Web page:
techUK strongly welcomed the government’s commitment to spending 2.4 per cent of GDP on R&D by 2027. But to achieve this, we need a comprehensive package of measures to support UK R&D in digital industries. For example, we must ensure that the UK maintains a competitive offer for those who locate R&D here. The upcoming Digital Competitiveness Review is an important opportunity to ensure that our R&D tax credit system keeps pace with global competitors.

 

Tech is a huge contributor to global R&D spend. According to Bloomberg, seven of the top 10 R&D spenders are tech companies. Software publishing alone was responsible for £1.4 billion of R&D investment in 2017, and represents only a small part of digital sector expenditure. Yet we aren’t punching our weight globally in attracting this spend – we are well below the EU average, and currently spend less than half of countries such as Israel or Sweden on R&D as a percentage of GDP.

 

Skills

 

It is also vital that businesses are able to source the skills and talent needed to meet the digital skills gap the UK is facing. More work is needed to enable the next generation to develop their digital skills and help businesses, and local authorities, to get the support and help they need to drive the design, adoption and implementation of digital services.

 

Industry must support measures to increase the number of people undertaking vocational training through high-quality apprenticeship schemes. However, apprenticeships have not kept pace with the government’s ambition since the introduction of the apprenticeship levy.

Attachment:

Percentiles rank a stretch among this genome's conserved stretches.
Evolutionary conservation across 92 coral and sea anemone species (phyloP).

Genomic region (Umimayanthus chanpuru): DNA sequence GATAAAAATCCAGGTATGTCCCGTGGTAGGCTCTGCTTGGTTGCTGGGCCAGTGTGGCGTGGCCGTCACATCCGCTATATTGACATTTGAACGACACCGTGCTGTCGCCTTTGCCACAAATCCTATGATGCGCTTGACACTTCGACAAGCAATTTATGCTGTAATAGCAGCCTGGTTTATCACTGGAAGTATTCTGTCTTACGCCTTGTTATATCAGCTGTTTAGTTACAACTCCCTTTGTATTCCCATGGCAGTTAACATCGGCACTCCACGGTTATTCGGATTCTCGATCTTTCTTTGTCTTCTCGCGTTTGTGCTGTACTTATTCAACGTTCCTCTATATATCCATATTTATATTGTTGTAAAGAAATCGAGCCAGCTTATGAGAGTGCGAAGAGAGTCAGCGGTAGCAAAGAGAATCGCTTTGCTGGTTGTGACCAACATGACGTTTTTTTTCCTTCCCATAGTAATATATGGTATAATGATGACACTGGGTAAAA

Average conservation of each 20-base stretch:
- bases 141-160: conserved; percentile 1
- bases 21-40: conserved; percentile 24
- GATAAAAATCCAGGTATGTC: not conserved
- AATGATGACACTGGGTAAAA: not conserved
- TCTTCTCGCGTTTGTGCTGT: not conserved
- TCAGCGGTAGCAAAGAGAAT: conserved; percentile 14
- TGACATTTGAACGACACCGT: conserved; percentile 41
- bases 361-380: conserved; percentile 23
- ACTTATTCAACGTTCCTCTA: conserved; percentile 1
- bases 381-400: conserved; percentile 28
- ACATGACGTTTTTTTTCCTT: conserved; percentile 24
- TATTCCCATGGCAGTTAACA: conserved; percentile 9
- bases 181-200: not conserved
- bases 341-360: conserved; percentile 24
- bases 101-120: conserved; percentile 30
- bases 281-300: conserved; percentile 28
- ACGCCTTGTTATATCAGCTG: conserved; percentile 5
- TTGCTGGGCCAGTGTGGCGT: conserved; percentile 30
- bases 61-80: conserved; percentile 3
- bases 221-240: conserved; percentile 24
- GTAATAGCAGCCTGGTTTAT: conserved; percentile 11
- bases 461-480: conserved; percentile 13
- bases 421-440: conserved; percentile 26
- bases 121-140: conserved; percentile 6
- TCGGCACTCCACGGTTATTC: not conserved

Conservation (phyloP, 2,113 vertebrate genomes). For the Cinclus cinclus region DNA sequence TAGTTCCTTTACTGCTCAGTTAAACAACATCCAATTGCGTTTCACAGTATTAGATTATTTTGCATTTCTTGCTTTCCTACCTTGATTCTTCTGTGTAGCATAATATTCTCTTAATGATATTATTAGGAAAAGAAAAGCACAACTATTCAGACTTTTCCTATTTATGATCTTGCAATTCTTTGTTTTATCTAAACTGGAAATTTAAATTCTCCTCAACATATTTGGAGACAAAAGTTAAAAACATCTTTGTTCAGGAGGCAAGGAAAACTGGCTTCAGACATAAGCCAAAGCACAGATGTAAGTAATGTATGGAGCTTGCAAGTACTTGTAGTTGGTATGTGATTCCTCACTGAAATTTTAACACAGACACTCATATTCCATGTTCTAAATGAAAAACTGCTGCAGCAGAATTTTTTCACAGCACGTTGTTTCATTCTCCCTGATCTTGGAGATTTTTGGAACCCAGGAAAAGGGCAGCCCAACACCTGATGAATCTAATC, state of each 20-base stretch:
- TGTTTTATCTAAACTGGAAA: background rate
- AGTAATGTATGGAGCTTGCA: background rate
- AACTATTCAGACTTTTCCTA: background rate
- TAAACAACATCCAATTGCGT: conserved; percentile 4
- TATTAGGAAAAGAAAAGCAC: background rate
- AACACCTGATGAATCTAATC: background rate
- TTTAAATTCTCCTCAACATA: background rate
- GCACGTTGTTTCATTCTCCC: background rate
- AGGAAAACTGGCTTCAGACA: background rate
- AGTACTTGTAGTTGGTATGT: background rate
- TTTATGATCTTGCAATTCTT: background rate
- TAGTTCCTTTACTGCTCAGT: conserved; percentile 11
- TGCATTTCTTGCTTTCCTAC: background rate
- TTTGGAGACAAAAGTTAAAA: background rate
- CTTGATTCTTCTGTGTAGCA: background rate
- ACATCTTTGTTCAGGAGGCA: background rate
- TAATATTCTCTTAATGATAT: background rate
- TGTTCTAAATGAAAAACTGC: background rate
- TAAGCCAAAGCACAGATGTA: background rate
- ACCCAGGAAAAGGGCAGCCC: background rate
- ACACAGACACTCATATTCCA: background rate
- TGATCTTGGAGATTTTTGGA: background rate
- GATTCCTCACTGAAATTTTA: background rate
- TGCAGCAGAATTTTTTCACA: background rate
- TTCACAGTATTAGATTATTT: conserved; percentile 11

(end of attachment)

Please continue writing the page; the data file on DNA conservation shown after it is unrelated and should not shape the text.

techUK members have continued to raise significant concerns with the apprenticeship levy, and their ability to use levy funds for training and support their wider ecosystem of partners. Between May 2017 and the end of January 2019, levy-paying employers used only 15 per cent of the total £3.9 billion funds available.

 

Despite the government rightly prioritising apprenticeships by setting an ambition of three million new apprenticeships by 2020, the latest findings from the National Audit Office suggest the government is unlikely to meet this target. The report shows that despite the apprenticeship levy raising over £2 billion from employers in 2017/18, there were only 375,800 starts that academic year. This was 26 per cent lower than the 509,400 new apprenticeships in 2015/16, the last full year before the reform. Clearly something is not working.

 

techUK strongly supports significant further reforms to the levy to help to ensure the policy is achieving its intended purpose. Industry and government must work to ensure that apprenticeships remain a key component of our efforts to close the skills gap and offer individuals a variety of routes into tech.

 

Supercharging our digital economy

 

Provided that both industry and government focus on getting these three areas right, we are confident that the UK can continue to realise the full economic and social opportunities, value and benefits of advanced digital technologies.

 

To develop this vision further and determine next steps for the whole of the UK, we are holding our fourth annual Supercharging the Digital Economy event in Manchester on November and invite all who want to join in this debate to come along.


To develop this vision further and determine next steps for the whole of the UK, we are holding our fourth annual Supercharging the Digital Economy event in Manchester on November and invite all who want to join in this debate to come along.